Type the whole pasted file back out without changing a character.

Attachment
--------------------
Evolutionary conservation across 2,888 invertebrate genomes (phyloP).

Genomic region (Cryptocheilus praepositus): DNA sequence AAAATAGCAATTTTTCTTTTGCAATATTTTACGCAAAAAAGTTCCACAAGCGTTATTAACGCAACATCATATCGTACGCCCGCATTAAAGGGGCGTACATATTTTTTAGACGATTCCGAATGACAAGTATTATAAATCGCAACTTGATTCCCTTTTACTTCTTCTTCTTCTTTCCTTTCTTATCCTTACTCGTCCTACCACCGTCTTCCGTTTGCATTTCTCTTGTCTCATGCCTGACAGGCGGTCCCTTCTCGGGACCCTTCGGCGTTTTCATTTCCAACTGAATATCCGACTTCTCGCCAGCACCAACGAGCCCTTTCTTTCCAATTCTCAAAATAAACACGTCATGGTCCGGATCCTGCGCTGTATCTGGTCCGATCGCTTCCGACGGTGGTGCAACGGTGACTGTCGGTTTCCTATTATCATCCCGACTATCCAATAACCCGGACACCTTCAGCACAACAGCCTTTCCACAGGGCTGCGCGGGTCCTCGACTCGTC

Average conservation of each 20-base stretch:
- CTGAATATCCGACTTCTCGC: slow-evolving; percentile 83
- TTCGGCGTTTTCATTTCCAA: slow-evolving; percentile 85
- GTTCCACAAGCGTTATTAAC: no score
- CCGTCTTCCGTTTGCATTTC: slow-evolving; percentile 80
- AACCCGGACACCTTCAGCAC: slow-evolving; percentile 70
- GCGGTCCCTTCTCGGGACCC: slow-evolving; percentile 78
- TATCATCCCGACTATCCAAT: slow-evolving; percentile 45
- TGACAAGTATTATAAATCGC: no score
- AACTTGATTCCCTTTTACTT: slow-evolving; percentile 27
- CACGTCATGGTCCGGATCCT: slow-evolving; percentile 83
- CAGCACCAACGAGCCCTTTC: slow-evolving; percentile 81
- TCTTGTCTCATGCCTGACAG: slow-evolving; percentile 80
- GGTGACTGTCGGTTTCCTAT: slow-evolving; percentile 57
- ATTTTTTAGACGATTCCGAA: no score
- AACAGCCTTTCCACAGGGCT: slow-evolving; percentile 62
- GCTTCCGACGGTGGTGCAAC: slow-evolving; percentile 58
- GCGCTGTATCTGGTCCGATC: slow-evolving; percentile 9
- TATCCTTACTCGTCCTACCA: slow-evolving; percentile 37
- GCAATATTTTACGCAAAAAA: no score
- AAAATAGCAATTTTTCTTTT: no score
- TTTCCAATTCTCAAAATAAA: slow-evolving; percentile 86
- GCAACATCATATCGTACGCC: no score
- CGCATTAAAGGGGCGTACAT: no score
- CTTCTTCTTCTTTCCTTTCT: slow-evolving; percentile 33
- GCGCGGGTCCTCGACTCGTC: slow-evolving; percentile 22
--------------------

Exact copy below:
Evolutionary conservation across 2,888 invertebrate genomes (phyloP).

Genomic region (Cryptocheilus praepositus): DNA sequence AAAATAGCAATTTTTCTTTTGCAATATTTTACGCAAAAAAGTTCCACAAGCGTTATTAACGCAACATCATATCGTACGCCCGCATTAAAGGGGCGTACATATTTTTTAGACGATTCCGAATGACAAGTATTATAAATCGCAACTTGATTCCCTTTTACTTCTTCTTCTTCTTTCCTTTCTTATCCTTACTCGTCCTACCACCGTCTTCCGTTTGCATTTCTCTTGTCTCATGCCTGACAGGCGGTCCCTTCTCGGGACCCTTCGGCGTTTTCATTTCCAACTGAATATCCGACTTCTCGCCAGCACCAACGAGCCCTTTCTTTCCAATTCTCAAAATAAACACGTCATGGTCCGGATCCTGCGCTGTATCTGGTCCGATCGCTTCCGACGGTGGTGCAACGGTGACTGTCGGTTTCCTATTATCATCCCGACTATCCAATAACCCGGACACCTTCAGCACAACAGCCTTTCCACAGGGCTGCGCGGGTCCTCGACTCGTC

Average conservation of each 20-base stretch:
- CTGAATATCCGACTTCTCGC: slow-evolving; percentile 83
- TTCGGCGTTTTCATTTCCAA: slow-evolving; percentile 85
- GTTCCACAAGCGTTATTAAC: no score
- CCGTCTTCCGTTTGCATTTC: slow-evolving; percentile 80
- AACCCGGACACCTTCAGCAC: slow-evolving; percentile 70
- GCGGTCCCTTCTCGGGACCC: slow-evolving; percentile 78
- TATCATCCCGACTATCCAAT: slow-evolving; percentile 45
- TGACAAGTATTATAAATCGC: no score
- AACTTGATTCCCTTTTACTT: slow-evolving; percentile 27
- CACGTCATGGTCCGGATCCT: slow-evolving; percentile 83
- CAGCACCAACGAGCCCTTTC: slow-evolving; percentile 81
- TCTTGTCTCATGCCTGACAG: slow-evolving; percentile 80
- GGTGACTGTCGGTTTCCTAT: slow-evolving; percentile 57
- ATTTTTTAGACGATTCCGAA: no score
- AACAGCCTTTCCACAGGGCT: slow-evolving; percentile 62
- GCTTCCGACGGTGGTGCAAC: slow-evolving; percentile 58
- GCGCTGTATCTGGTCCGATC: slow-evolving; percentile 9
- TATCCTTACTCGTCCTACCA: slow-evolving; percentile 37
- GCAATATTTTACGCAAAAAA: no score
- AAAATAGCAATTTTTCTTTT: no score
- TTTCCAATTCTCAAAATAAA: slow-evolving; percentile 86
- GCAACATCATATCGTACGCC: no score
- CGCATTAAAGGGGCGTACAT: no score
- CTTCTTCTTCTTTCCTTTCT: slow-evolving; percentile 33
- GCGCGGGTCCTCGACTCGTC: slow-evolving; percentile 22